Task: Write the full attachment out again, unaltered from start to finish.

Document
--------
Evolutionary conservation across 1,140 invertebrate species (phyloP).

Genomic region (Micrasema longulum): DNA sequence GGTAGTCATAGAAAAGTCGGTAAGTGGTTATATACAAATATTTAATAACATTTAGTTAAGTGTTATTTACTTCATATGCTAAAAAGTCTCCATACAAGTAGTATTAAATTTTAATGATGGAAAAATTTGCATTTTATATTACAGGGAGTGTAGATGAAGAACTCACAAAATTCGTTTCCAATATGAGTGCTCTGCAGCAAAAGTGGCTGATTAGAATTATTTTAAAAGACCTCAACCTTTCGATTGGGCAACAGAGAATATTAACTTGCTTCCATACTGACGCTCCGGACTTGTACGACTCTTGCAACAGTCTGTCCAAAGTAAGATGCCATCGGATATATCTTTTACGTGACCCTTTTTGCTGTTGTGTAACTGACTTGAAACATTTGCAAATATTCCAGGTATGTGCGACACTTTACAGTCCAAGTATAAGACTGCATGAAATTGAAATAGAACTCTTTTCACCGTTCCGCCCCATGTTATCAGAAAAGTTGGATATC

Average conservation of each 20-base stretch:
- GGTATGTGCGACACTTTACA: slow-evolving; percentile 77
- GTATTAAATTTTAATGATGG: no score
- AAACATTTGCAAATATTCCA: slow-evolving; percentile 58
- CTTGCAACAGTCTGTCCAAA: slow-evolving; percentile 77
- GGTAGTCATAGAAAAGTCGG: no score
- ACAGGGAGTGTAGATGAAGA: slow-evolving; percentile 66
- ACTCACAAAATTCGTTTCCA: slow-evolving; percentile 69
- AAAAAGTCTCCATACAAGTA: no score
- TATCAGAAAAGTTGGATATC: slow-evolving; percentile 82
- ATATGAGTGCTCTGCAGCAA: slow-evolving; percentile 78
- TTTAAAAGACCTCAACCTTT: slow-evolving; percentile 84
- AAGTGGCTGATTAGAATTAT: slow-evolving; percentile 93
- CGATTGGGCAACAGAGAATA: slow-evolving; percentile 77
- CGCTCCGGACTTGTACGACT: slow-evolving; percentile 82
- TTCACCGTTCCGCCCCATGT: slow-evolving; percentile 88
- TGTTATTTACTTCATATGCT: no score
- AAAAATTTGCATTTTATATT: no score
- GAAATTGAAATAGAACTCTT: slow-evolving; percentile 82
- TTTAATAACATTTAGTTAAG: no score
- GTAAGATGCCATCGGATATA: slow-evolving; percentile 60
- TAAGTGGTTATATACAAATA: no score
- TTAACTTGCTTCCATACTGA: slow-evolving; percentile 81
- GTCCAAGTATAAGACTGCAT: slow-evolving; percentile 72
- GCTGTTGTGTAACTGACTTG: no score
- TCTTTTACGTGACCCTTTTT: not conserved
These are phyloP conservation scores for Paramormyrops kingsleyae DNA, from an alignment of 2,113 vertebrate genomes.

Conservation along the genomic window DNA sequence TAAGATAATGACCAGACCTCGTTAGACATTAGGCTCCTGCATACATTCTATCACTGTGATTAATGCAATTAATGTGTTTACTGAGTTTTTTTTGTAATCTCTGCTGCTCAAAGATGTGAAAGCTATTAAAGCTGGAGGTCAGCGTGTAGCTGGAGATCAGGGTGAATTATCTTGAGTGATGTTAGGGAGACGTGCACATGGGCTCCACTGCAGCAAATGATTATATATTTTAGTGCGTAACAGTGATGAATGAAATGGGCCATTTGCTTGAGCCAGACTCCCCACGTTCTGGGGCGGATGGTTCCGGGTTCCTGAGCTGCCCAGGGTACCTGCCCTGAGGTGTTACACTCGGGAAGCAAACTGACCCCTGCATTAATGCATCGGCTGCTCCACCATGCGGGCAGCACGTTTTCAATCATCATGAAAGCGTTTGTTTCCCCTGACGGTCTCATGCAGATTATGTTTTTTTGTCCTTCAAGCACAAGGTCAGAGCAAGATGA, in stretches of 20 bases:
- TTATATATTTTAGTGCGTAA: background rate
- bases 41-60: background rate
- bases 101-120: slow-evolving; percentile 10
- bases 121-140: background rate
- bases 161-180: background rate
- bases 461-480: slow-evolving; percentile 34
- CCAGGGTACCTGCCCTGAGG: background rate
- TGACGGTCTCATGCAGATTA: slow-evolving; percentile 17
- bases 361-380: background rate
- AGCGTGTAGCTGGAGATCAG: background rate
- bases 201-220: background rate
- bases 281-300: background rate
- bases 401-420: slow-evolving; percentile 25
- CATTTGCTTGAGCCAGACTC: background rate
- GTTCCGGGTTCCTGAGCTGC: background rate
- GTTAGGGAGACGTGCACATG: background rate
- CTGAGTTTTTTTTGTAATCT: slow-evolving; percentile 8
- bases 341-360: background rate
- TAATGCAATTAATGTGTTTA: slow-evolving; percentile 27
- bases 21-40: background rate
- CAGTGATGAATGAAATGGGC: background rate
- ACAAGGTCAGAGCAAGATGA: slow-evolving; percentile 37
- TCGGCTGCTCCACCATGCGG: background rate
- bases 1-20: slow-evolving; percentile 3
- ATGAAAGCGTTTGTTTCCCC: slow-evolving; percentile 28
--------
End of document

Evolutionary conservation across 1,140 invertebrate species (phyloP).

Genomic region (Micrasema longulum): DNA sequence GGTAGTCATAGAAAAGTCGGTAAGTGGTTATATACAAATATTTAATAACATTTAGTTAAGTGTTATTTACTTCATATGCTAAAAAGTCTCCATACAAGTAGTATTAAATTTTAATGATGGAAAAATTTGCATTTTATATTACAGGGAGTGTAGATGAAGAACTCACAAAATTCGTTTCCAATATGAGTGCTCTGCAGCAAAAGTGGCTGATTAGAATTATTTTAAAAGACCTCAACCTTTCGATTGGGCAACAGAGAATATTAACTTGCTTCCATACTGACGCTCCGGACTTGTACGACTCTTGCAACAGTCTGTCCAAAGTAAGATGCCATCGGATATATCTTTTACGTGACCCTTTTTGCTGTTGTGTAACTGACTTGAAACATTTGCAAATATTCCAGGTATGTGCGACACTTTACAGTCCAAGTATAAGACTGCATGAAATTGAAATAGAACTCTTTTCACCGTTCCGCCCCATGTTATCAGAAAAGTTGGATATC

Average conservation of each 20-base stretch:
- GGTATGTGCGACACTTTACA: slow-evolving; percentile 77
- GTATTAAATTTTAATGATGG: no score
- AAACATTTGCAAATATTCCA: slow-evolving; percentile 58
- CTTGCAACAGTCTGTCCAAA: slow-evolving; percentile 77
- GGTAGTCATAGAAAAGTCGG: no score
- ACAGGGAGTGTAGATGAAGA: slow-evolving; percentile 66
- ACTCACAAAATTCGTTTCCA: slow-evolving; percentile 69
- AAAAAGTCTCCATACAAGTA: no score
- TATCAGAAAAGTTGGATATC: slow-evolving; percentile 82
- ATATGAGTGCTCTGCAGCAA: slow-evolving; percentile 78
- TTTAAAAGACCTCAACCTTT: slow-evolving; percentile 84
- AAGTGGCTGATTAGAATTAT: slow-evolving; percentile 93
- CGATTGGGCAACAGAGAATA: slow-evolving; percentile 77
- CGCTCCGGACTTGTACGACT: slow-evolving; percentile 82
- TTCACCGTTCCGCCCCATGT: slow-evolving; percentile 88
- TGTTATTTACTTCATATGCT: no score
- AAAAATTTGCATTTTATATT: no score
- GAAATTGAAATAGAACTCTT: slow-evolving; percentile 82
- TTTAATAACATTTAGTTAAG: no score
- GTAAGATGCCATCGGATATA: slow-evolving; percentile 60
- TAAGTGGTTATATACAAATA: no score
- TTAACTTGCTTCCATACTGA: slow-evolving; percentile 81
- GTCCAAGTATAAGACTGCAT: slow-evolving; percentile 72
- GCTGTTGTGTAACTGACTTG: no score
- TCTTTTACGTGACCCTTTTT: not conserved
These are phyloP conservation scores for Paramormyrops kingsleyae DNA, from an alignment of 2,113 vertebrate genomes.

Conservation along the genomic window DNA sequence TAAGATAATGACCAGACCTCGTTAGACATTAGGCTCCTGCATACATTCTATCACTGTGATTAATGCAATTAATGTGTTTACTGAGTTTTTTTTGTAATCTCTGCTGCTCAAAGATGTGAAAGCTATTAAAGCTGGAGGTCAGCGTGTAGCTGGAGATCAGGGTGAATTATCTTGAGTGATGTTAGGGAGACGTGCACATGGGCTCCACTGCAGCAAATGATTATATATTTTAGTGCGTAACAGTGATGAATGAAATGGGCCATTTGCTTGAGCCAGACTCCCCACGTTCTGGGGCGGATGGTTCCGGGTTCCTGAGCTGCCCAGGGTACCTGCCCTGAGGTGTTACACTCGGGAAGCAAACTGACCCCTGCATTAATGCATCGGCTGCTCCACCATGCGGGCAGCACGTTTTCAATCATCATGAAAGCGTTTGTTTCCCCTGACGGTCTCATGCAGATTATGTTTTTTTGTCCTTCAAGCACAAGGTCAGAGCAAGATGA, in stretches of 20 bases:
- TTATATATTTTAGTGCGTAA: background rate
- bases 41-60: background rate
- bases 101-120: slow-evolving; percentile 10
- bases 121-140: background rate
- bases 161-180: background rate
- bases 461-480: slow-evolving; percentile 34
- CCAGGGTACCTGCCCTGAGG: background rate
- TGACGGTCTCATGCAGATTA: slow-evolving; percentile 17
- bases 361-380: background rate
- AGCGTGTAGCTGGAGATCAG: background rate
- bases 201-220: background rate
- bases 281-300: background rate
- bases 401-420: slow-evolving; percentile 25
- CATTTGCTTGAGCCAGACTC: background rate
- GTTCCGGGTTCCTGAGCTGC: background rate
- GTTAGGGAGACGTGCACATG: background rate
- CTGAGTTTTTTTTGTAATCT: slow-evolving; percentile 8
- bases 341-360: background rate
- TAATGCAATTAATGTGTTTA: slow-evolving; percentile 27
- bases 21-40: background rate
- CAGTGATGAATGAAATGGGC: background rate
- ACAAGGTCAGAGCAAGATGA: slow-evolving; percentile 37
- TCGGCTGCTCCACCATGCGG: background rate
- bases 1-20: slow-evolving; percentile 3
- ATGAAAGCGTTTGTTTCCCC: slow-evolving; percentile 28